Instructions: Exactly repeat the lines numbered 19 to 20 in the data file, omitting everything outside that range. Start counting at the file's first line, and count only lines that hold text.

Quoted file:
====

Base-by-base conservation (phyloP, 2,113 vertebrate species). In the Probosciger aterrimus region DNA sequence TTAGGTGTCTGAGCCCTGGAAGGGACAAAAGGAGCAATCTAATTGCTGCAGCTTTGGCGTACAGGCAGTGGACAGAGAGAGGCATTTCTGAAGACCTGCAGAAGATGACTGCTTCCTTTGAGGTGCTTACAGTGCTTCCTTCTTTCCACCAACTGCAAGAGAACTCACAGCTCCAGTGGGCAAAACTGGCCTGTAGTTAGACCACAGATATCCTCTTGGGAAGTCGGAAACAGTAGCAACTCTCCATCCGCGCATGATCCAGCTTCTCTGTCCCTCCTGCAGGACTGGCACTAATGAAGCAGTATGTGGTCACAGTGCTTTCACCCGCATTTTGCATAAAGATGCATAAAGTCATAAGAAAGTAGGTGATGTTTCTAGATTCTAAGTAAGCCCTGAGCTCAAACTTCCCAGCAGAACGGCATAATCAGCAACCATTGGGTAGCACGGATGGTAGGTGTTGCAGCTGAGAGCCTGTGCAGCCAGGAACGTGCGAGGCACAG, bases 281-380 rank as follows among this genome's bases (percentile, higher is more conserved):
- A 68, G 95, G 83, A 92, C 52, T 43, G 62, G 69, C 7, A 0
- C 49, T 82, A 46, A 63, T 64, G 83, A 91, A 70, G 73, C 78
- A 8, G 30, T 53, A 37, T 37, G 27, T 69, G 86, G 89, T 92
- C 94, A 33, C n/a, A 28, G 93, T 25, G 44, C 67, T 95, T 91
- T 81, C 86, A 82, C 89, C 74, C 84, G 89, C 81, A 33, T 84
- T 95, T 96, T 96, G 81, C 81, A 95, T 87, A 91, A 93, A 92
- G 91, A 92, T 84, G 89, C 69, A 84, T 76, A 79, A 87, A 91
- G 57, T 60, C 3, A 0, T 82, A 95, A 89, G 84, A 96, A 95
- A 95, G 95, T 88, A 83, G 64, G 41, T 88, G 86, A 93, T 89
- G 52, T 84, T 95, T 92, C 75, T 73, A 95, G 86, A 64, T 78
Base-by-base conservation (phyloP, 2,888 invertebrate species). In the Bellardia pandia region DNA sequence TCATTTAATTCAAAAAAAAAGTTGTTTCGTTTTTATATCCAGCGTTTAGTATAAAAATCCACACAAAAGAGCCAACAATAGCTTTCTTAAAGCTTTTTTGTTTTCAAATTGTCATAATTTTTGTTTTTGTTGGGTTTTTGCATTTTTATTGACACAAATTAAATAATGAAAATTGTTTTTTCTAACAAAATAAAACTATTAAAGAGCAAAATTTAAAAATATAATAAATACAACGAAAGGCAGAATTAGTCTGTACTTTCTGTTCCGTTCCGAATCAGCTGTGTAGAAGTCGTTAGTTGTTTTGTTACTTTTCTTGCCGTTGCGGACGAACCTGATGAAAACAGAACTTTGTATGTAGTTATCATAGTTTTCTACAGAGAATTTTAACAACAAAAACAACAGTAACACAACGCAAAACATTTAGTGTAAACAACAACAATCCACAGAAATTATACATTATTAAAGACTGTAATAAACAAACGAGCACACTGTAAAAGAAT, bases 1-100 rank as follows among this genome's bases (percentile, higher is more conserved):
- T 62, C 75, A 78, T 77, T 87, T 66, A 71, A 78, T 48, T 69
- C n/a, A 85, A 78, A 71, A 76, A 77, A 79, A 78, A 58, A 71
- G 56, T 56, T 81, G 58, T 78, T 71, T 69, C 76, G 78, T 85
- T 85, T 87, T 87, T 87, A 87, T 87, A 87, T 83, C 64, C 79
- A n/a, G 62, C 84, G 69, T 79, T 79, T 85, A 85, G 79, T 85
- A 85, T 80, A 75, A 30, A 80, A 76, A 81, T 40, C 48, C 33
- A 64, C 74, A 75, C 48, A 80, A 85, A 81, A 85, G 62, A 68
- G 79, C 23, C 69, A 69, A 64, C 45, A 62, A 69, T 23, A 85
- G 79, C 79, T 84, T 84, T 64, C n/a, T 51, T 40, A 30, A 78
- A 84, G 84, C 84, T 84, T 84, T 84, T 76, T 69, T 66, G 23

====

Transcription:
- A 64, C 74, A 75, C 48, A 80, A 85, A 81, A 85, G 62, A 68
- G 79, C 23, C 69, A 69, A 64, C 45, A 62, A 69, T 23, A 85